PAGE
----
Celebrities, People
on November 30, 2003

Clad in blue jeans so old she can’t remember who made them, Reba McEntire effortlessly greets the high-powered guests at her album release party at the trendy Ashton Kutcher-owned Dolce Enoteca restaurant in Los Angeles.

Relying on some of the moves she learned while barrel racing, she ducks, turns and bobs into the crowd as she nibbles on tuna tartar and exchanges pleasantries with actor Beau Bridges, talk show host Leeza Gibbons and N’SYNC’s Lance Bass.

It’s a long way—literally and figuratively—from her family’s 7,000-acre cattle ranch (and later, her $10-a-month rental house) in Chockie, Okla. (pop. 18), to the bright television lights of California’s largest city, where McEntire lives with her husband, Narvel Blackstock, and son, Shelby, while taping the third season of her WB sitcom, Reba. The journey has taken the feisty redhead down some bumpy backroads as she’s experienced unprecedented success in the entertainment industry.

“Everything I’ve done in my career is a result of growing up in rural Oklahoma, because if I hadn’t had the training from Mama and Daddy to work hard, to do what I’m told, to take directions, to mind and to do a good job at anything I set out to do, then I wouldn’t be where I am today,” McEntire says.

Driven by her small-town values and work ethic, McEntire, 48, has sold nearly 50 million records, earned 31 No. 1 hits and garnered the reputation as the most influential female country singer of her generation. Her 1994 autobiography, Reba, made the bestsellers’ list. The former ranch hand earned rave reviews on Broadway in Annie, Get Your Gun. After gaining acting experience in movies such as Tremors, North and Buffalo Girls, she landed her own sitcom, which has become the network’s highest-rated show.

She can’t recall any specific conversations about the importance of hard work with her father, Clark, a champion calf roper, or her mother, Jackie, a former singer. “I don’t remember them telling me to work; we just did it,” she says.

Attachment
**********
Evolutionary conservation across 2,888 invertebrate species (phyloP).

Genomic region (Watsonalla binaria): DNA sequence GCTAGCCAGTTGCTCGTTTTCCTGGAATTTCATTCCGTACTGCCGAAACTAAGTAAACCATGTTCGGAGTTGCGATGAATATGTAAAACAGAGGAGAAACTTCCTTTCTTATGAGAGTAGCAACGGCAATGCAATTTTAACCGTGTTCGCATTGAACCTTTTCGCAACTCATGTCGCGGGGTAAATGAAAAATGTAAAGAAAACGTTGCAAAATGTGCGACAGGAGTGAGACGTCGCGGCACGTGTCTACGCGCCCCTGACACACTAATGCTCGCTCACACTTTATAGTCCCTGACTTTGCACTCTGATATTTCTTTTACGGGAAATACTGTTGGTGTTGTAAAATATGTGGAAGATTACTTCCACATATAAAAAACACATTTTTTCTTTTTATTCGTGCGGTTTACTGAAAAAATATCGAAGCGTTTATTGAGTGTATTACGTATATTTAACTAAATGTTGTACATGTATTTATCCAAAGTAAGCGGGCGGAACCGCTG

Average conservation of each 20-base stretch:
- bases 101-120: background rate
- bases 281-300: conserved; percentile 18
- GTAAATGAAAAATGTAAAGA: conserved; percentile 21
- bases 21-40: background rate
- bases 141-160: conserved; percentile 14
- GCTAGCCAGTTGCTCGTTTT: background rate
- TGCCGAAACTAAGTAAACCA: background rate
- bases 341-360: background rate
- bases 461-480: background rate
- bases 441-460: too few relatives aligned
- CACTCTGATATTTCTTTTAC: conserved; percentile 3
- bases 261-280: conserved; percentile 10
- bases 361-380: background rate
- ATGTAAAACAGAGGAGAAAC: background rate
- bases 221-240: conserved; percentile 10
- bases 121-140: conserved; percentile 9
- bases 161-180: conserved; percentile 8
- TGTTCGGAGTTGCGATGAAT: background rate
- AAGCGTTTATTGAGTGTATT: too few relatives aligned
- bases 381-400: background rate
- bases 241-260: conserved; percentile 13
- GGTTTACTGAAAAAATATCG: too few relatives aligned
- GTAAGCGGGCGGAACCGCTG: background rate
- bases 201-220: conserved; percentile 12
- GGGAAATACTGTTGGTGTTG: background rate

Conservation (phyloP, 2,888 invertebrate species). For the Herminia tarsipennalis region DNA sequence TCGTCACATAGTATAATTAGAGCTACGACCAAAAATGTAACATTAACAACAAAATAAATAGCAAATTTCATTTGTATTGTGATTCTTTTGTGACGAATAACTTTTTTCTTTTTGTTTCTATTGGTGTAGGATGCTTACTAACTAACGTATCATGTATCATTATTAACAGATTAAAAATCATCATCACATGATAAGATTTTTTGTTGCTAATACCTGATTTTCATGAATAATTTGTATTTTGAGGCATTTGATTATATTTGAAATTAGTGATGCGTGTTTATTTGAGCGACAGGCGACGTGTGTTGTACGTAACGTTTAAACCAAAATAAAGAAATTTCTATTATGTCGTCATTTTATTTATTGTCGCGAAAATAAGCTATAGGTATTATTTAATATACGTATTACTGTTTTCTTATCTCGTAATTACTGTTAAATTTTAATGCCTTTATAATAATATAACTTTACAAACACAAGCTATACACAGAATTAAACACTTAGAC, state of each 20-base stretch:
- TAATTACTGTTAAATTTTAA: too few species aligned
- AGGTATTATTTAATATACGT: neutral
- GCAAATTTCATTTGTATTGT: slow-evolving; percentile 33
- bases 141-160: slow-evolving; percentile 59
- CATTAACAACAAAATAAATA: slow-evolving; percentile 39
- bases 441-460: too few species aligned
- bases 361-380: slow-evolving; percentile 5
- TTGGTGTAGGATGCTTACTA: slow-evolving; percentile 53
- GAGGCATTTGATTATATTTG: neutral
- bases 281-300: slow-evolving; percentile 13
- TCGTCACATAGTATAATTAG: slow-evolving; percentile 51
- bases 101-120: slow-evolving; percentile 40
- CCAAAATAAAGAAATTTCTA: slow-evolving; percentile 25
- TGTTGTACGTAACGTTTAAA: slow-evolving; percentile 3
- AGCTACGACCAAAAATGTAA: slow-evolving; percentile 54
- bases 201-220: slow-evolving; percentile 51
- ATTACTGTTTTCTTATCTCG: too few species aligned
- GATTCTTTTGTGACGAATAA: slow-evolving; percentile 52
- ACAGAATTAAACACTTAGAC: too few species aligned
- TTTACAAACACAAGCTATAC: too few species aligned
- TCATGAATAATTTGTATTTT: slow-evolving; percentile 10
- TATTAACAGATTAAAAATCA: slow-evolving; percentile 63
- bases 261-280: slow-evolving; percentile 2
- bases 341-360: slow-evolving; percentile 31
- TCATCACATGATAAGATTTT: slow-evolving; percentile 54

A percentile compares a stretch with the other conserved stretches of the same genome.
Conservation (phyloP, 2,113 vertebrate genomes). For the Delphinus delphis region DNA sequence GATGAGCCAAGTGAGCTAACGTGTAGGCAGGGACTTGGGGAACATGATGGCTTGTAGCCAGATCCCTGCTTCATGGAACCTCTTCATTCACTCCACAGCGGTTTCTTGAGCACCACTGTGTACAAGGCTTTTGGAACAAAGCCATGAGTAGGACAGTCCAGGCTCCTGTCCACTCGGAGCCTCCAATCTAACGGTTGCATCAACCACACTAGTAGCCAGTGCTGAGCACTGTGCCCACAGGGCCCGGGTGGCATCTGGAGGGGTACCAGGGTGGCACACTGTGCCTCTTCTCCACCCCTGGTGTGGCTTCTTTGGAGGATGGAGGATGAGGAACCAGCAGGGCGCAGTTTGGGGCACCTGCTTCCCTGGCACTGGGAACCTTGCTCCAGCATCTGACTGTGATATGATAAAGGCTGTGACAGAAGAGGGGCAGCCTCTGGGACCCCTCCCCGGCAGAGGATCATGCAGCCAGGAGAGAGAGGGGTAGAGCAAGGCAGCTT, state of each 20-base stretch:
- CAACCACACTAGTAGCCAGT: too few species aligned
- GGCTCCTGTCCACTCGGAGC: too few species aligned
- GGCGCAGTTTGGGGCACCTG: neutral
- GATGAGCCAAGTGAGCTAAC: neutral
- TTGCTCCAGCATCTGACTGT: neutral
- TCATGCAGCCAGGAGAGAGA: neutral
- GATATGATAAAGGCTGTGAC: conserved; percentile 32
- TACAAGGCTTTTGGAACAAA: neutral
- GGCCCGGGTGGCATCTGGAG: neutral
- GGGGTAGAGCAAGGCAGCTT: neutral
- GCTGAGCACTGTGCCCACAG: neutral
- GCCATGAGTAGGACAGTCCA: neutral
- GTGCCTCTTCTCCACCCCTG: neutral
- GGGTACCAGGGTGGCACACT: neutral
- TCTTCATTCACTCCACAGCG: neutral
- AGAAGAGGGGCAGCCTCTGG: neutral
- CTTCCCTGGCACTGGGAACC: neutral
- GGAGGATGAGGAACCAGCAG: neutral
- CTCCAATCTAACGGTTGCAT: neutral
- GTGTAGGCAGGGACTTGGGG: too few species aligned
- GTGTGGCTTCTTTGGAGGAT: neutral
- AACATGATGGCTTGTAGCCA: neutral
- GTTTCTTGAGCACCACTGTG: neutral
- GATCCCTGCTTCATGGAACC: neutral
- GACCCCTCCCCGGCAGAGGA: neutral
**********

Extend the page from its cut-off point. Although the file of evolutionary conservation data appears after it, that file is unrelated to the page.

“I guess Daddy made me work a lot of the times when I didn’t want to,” she says. “You just had to go do it. That was your job and that is what you did.”

She’s the boss
McEntire sits on a sofa in “The Gallery,” the high-tech recording studio in the upscale Nashville, Tenn., building that she owns to house her company, Starstruck Enterprises. It’s immediately apparent that in this domain, she’s in charge. But, she’s quick to point out, that wasn’t always the case.

“On the road, I’m the boss, but back home on the ranch, Daddy was the boss,” she says. “I was the low man on the totem pole, just one of the lowly ranch hands. On the ranch, you followed directions and orders and you did what you were told.

“In the music business, I was the one who had to make sure it all came together and had to rely on my voice and my talent to fill those seats. You are only worth as many tickets as you can sell.”

McEntire has the reputation as being one of the hardest-working entertainers in country music. Despite her long hours and tiring travel schedule, she insists a hard day on the road is easier than a light day on the ranch.

She vividly recalls round-up season that occurred every fall, when she and her three siblings—Alice, Pake and Suzie—had to gather the cattle to prepare them for sale. “Us kids would get up on a school day way before daylight while Daddy would cook breakfast,” she recalls. “We would go outside and gather the horses on a 40-acre pasture. They were frisky and you can barely see them running toward you and we would put some feed in the feed trough.